- First Input Delay is connected to the user-centric page speed metrics because First Input Delay (FID) is related to the “Load Responsiveness” and “Runtime Responsiveness”. If the web page doesn’t respond a user during the web page loading, and web page usage stages, the First Input Delay will be higher. FID can be caused due to exessive amount of web page resource requests that can block the main thread of the browser. If the main thread is blocked, it can’t answer the input of the user, and it can cause FID by harming the load responsiveness and runtime responsiveness.
- Time to Interactive is connected to the user-centric performance metrics because Time to Interactive (TTI) measures when the web page is fully responsive, and loaded. To measure it, TTI tries to catch the “quiet window” of the web page loading process. If a web page is fully loaded, and there is no long task in the browser main thread, it means that the web page is fully responsive. If the TTI is late, or problematic, it can harm the “runtime responsiveness”, and the “load responsiveness”.
- Total Blocking Time is connected to user-centric performance metrics because Total Blocking Time (TBT) measures the total time that users’ couldn’t interact with the web page. Total Blocking Time is connected to the load responsiveness, and runtime responsiveness directly. A high total blocking time can be a signal for visual smoothness and perception of speed related problems. High TBT and slow web page loading time are correlated to each other because it means that the browser couldn’t process everything as it should due to the high request count, slow connection, or total request size, and unoptimized web page for better page speed.
- Speed Index is connected to the user-centric performance metrics because Speed Indek and “Smoothness”, “Perception of Speed”, are related. If a web page doesn’t change the frames, and their content at the above the fold section of the web page during the web page loading phase, it means that the web page doesn’t process all the requests with the necessary speed. It can harm the perception of speed since the web page’s upper section stays frozen for longer times than 2, or 3 seconds.
- Cumulative Layout Shift is connected to user-centric performance metrics because Visual Stability and Cumulative Layout Shift are related. Cumulative Layout Shift shows how a web page’s components, and their layout shift their places during the web page loading phase without the consent and expectation of the user. Cumulative Layout Shift can cause stress, and material lost such as money, or unwanted misleading clicks. It can distrupt the visual communication, and delay the web page’s serving to the user with a better way.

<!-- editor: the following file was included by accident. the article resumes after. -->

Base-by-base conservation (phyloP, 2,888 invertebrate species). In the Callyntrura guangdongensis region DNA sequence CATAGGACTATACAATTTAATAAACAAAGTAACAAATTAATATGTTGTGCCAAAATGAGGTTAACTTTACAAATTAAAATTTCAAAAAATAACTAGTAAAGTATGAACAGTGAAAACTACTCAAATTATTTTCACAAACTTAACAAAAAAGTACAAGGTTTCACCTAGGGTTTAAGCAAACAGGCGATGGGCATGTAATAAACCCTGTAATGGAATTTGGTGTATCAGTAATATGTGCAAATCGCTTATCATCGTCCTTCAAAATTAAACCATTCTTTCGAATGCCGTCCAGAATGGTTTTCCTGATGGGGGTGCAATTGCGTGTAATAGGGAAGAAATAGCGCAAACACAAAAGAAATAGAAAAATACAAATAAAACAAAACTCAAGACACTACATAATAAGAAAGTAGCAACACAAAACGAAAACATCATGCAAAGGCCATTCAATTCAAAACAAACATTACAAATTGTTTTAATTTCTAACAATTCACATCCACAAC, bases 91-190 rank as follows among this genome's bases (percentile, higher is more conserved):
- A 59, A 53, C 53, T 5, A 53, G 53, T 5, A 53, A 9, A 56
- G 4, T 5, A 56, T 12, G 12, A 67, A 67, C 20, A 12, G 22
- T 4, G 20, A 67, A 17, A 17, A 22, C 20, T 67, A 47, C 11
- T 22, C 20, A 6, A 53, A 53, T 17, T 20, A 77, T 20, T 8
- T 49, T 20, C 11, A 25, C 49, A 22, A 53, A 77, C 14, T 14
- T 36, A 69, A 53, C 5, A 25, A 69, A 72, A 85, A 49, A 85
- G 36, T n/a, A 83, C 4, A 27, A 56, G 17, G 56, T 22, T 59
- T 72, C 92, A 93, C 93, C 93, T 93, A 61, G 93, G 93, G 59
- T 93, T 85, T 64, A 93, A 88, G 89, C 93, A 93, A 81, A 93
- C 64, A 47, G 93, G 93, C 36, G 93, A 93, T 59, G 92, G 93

User-centric metrics and page speed metrics are related and connected to each other to satisfy the user in a better way. The page speed metrics such as CLS, TTI, LCP, and TBT can change their definition based on user-centric metrics’ definition. Because, the main purpose of page speed measurement is to see how the web page satisfies the user, or how it serves to visitor’s purposes. Core Web Vitals as a quick grouping method for critical signals for page speed is created to see how well the user is interacting with the web page along with how fast the web page can respond, and load itself. Thus, user-centric metrics and page speed metrics should be handled, processed, and used together for better page speed improvement and optimization analysis, and projects.
What are the Custom Metrics for User-centric Performance Metrics?
A developer or SEO can create custom metrics for understanding how well the user interacts with the web page, and how the web page is loaded. A custom metric can focus only on the web page font files loading time, or only the featured images’ loading time. A custom user-centric metric can be created to measure a specific behavior on the web page such as response time for a specific file type, or resource download completion times after a new server migration. Custom user-centric performance metrics can help to understand a search engine’s decision tree for ranking based on the cost of websites, and user experience, along with conversion behaviors of the users, and their average session, and patterns for interaction on the web page.
What APIs can be used for Custom Metrics in the scope of User-centric Metric Performance?
To create custom user-centric performance metrics, the APIs below can be used from Google Chrome’s ecosystem.